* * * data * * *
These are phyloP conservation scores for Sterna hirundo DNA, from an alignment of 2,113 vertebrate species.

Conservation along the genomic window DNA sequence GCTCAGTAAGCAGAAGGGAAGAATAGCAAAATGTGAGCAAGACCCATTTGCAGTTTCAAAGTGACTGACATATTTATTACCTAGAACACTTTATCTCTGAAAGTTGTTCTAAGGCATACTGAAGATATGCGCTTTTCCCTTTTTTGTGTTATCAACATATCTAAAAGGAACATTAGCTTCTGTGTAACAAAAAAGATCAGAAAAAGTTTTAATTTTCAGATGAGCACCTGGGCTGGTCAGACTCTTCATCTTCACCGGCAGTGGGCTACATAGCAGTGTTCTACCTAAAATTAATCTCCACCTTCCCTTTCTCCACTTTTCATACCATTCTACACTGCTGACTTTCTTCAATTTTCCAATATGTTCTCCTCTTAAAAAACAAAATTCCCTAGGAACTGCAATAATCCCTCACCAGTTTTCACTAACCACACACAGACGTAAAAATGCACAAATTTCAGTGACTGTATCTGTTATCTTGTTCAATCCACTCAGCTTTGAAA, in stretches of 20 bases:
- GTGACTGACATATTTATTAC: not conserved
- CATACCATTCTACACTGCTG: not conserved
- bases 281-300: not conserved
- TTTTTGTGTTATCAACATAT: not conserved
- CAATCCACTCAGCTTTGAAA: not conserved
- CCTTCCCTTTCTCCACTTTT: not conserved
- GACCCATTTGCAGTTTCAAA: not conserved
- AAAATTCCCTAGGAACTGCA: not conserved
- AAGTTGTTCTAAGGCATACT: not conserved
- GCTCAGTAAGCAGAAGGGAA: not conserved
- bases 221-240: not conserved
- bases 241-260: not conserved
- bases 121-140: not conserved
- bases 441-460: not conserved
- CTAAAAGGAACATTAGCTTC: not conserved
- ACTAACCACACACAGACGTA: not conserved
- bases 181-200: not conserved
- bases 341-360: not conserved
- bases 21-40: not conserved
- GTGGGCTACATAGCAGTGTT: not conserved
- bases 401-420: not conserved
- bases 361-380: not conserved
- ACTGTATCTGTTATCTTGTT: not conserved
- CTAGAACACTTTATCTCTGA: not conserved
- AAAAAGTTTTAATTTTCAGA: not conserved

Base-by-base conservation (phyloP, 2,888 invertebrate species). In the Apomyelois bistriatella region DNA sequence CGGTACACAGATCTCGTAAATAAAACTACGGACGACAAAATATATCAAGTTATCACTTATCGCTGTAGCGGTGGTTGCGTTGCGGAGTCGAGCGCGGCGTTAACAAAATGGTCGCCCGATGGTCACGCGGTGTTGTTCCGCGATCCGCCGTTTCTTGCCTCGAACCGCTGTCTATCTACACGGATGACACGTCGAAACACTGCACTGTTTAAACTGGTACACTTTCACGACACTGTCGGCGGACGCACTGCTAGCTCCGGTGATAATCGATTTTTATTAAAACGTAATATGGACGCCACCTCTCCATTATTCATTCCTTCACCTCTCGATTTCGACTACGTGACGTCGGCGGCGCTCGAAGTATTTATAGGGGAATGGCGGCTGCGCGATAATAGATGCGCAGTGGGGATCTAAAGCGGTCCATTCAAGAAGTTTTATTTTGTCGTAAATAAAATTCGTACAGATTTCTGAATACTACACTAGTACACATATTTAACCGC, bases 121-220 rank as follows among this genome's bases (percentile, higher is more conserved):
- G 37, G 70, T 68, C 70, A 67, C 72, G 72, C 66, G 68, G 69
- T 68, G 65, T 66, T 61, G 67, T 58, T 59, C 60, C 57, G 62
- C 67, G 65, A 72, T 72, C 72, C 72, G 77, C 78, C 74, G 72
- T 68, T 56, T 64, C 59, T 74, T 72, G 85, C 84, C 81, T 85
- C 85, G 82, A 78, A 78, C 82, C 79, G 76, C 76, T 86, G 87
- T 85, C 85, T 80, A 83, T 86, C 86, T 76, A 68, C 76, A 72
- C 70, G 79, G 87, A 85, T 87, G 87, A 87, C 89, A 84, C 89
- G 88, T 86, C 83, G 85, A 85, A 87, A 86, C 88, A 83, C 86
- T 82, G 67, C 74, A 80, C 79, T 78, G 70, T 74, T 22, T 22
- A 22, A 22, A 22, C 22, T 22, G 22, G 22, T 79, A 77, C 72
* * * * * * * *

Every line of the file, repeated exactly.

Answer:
These are phyloP conservation scores for Sterna hirundo DNA, from an alignment of 2,113 vertebrate species.

Conservation along the genomic window DNA sequence GCTCAGTAAGCAGAAGGGAAGAATAGCAAAATGTGAGCAAGACCCATTTGCAGTTTCAAAGTGACTGACATATTTATTACCTAGAACACTTTATCTCTGAAAGTTGTTCTAAGGCATACTGAAGATATGCGCTTTTCCCTTTTTTGTGTTATCAACATATCTAAAAGGAACATTAGCTTCTGTGTAACAAAAAAGATCAGAAAAAGTTTTAATTTTCAGATGAGCACCTGGGCTGGTCAGACTCTTCATCTTCACCGGCAGTGGGCTACATAGCAGTGTTCTACCTAAAATTAATCTCCACCTTCCCTTTCTCCACTTTTCATACCATTCTACACTGCTGACTTTCTTCAATTTTCCAATATGTTCTCCTCTTAAAAAACAAAATTCCCTAGGAACTGCAATAATCCCTCACCAGTTTTCACTAACCACACACAGACGTAAAAATGCACAAATTTCAGTGACTGTATCTGTTATCTTGTTCAATCCACTCAGCTTTGAAA, in stretches of 20 bases:
- GTGACTGACATATTTATTAC: not conserved
- CATACCATTCTACACTGCTG: not conserved
- bases 281-300: not conserved
- TTTTTGTGTTATCAACATAT: not conserved
- CAATCCACTCAGCTTTGAAA: not conserved
- CCTTCCCTTTCTCCACTTTT: not conserved
- GACCCATTTGCAGTTTCAAA: not conserved
- AAAATTCCCTAGGAACTGCA: not conserved
- AAGTTGTTCTAAGGCATACT: not conserved
- GCTCAGTAAGCAGAAGGGAA: not conserved
- bases 221-240: not conserved
- bases 241-260: not conserved
- bases 121-140: not conserved
- bases 441-460: not conserved
- CTAAAAGGAACATTAGCTTC: not conserved
- ACTAACCACACACAGACGTA: not conserved
- bases 181-200: not conserved
- bases 341-360: not conserved
- bases 21-40: not conserved
- GTGGGCTACATAGCAGTGTT: not conserved
- bases 401-420: not conserved
- bases 361-380: not conserved
- ACTGTATCTGTTATCTTGTT: not conserved
- CTAGAACACTTTATCTCTGA: not conserved
- AAAAAGTTTTAATTTTCAGA: not conserved

Base-by-base conservation (phyloP, 2,888 invertebrate species). In the Apomyelois bistriatella region DNA sequence CGGTACACAGATCTCGTAAATAAAACTACGGACGACAAAATATATCAAGTTATCACTTATCGCTGTAGCGGTGGTTGCGTTGCGGAGTCGAGCGCGGCGTTAACAAAATGGTCGCCCGATGGTCACGCGGTGTTGTTCCGCGATCCGCCGTTTCTTGCCTCGAACCGCTGTCTATCTACACGGATGACACGTCGAAACACTGCACTGTTTAAACTGGTACACTTTCACGACACTGTCGGCGGACGCACTGCTAGCTCCGGTGATAATCGATTTTTATTAAAACGTAATATGGACGCCACCTCTCCATTATTCATTCCTTCACCTCTCGATTTCGACTACGTGACGTCGGCGGCGCTCGAAGTATTTATAGGGGAATGGCGGCTGCGCGATAATAGATGCGCAGTGGGGATCTAAAGCGGTCCATTCAAGAAGTTTTATTTTGTCGTAAATAAAATTCGTACAGATTTCTGAATACTACACTAGTACACATATTTAACCGC, bases 121-220 rank as follows among this genome's bases (percentile, higher is more conserved):
- G 37, G 70, T 68, C 70, A 67, C 72, G 72, C 66, G 68, G 69
- T 68, G 65, T 66, T 61, G 67, T 58, T 59, C 60, C 57, G 62
- C 67, G 65, A 72, T 72, C 72, C 72, G 77, C 78, C 74, G 72
- T 68, T 56, T 64, C 59, T 74, T 72, G 85, C 84, C 81, T 85
- C 85, G 82, A 78, A 78, C 82, C 79, G 76, C 76, T 86, G 87
- T 85, C 85, T 80, A 83, T 86, C 86, T 76, A 68, C 76, A 72
- C 70, G 79, G 87, A 85, T 87, G 87, A 87, C 89, A 84, C 89
- G 88, T 86, C 83, G 85, A 85, A 87, A 86, C 88, A 83, C 86
- T 82, G 67, C 74, A 80, C 79, T 78, G 70, T 74, T 22, T 22
- A 22, A 22, A 22, C 22, T 22, G 22, G 22, T 79, A 77, C 72